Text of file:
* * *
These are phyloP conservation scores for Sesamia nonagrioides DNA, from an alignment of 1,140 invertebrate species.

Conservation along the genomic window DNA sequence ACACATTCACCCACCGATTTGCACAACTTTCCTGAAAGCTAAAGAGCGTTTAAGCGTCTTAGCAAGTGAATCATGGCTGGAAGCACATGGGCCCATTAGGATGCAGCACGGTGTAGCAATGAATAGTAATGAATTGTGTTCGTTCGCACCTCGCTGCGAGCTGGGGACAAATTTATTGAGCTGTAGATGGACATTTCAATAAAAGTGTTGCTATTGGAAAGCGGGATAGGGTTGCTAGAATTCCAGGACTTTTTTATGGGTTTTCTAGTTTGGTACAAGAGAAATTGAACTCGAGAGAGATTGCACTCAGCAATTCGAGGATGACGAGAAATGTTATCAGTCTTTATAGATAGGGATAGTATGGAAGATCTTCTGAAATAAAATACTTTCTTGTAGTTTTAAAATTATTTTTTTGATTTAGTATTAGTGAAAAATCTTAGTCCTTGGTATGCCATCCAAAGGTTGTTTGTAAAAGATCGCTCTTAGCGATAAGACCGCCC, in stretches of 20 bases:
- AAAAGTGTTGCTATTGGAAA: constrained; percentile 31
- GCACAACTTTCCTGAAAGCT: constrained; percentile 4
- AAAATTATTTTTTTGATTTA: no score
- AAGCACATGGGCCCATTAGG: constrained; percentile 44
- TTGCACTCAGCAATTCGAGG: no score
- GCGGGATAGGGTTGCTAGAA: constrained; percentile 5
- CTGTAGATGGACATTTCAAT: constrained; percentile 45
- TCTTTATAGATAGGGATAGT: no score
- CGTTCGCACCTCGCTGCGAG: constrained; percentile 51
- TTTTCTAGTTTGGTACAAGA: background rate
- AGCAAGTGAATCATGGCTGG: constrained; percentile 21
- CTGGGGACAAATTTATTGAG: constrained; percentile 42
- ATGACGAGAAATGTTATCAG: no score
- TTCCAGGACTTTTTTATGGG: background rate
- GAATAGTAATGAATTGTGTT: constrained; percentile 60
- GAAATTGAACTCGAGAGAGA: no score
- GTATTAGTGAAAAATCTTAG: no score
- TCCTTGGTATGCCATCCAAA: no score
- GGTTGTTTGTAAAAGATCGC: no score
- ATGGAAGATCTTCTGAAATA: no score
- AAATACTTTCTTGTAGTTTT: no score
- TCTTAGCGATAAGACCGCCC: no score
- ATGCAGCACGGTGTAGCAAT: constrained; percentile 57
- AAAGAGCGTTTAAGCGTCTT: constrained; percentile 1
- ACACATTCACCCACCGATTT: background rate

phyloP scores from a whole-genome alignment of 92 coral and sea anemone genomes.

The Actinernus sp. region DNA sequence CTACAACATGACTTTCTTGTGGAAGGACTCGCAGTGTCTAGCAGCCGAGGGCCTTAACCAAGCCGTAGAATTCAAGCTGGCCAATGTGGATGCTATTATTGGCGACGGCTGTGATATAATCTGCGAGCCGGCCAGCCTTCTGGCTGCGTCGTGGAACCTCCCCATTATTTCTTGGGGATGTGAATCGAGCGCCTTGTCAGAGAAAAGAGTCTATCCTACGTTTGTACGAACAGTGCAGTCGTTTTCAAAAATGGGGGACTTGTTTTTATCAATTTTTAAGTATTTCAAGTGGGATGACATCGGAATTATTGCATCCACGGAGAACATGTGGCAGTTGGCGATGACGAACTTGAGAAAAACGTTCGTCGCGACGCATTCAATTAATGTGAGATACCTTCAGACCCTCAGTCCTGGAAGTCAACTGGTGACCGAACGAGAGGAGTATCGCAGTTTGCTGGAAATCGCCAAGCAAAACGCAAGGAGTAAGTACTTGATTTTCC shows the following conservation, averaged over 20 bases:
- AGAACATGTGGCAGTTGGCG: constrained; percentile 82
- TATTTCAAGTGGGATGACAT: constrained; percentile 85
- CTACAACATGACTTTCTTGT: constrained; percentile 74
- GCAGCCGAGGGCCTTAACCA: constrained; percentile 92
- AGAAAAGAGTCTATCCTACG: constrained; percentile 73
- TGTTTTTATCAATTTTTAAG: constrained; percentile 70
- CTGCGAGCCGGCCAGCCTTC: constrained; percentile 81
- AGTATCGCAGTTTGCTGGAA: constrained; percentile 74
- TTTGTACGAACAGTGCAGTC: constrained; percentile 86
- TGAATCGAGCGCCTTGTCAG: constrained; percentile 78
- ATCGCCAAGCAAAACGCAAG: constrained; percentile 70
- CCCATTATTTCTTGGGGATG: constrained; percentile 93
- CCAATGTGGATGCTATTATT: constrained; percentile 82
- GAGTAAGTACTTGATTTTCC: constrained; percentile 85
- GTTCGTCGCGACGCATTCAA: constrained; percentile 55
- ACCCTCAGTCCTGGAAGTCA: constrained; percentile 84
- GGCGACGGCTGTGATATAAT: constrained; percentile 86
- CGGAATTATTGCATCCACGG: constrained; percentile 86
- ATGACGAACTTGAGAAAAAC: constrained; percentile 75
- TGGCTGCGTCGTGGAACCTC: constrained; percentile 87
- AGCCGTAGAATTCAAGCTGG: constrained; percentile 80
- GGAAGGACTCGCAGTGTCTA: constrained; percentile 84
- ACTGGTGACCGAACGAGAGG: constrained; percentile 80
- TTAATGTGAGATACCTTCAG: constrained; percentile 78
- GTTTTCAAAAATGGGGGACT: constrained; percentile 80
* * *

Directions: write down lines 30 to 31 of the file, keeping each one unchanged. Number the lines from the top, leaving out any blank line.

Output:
- AGAACATGTGGCAGTTGGCG: constrained; percentile 82
- TATTTCAAGTGGGATGACAT: constrained; percentile 85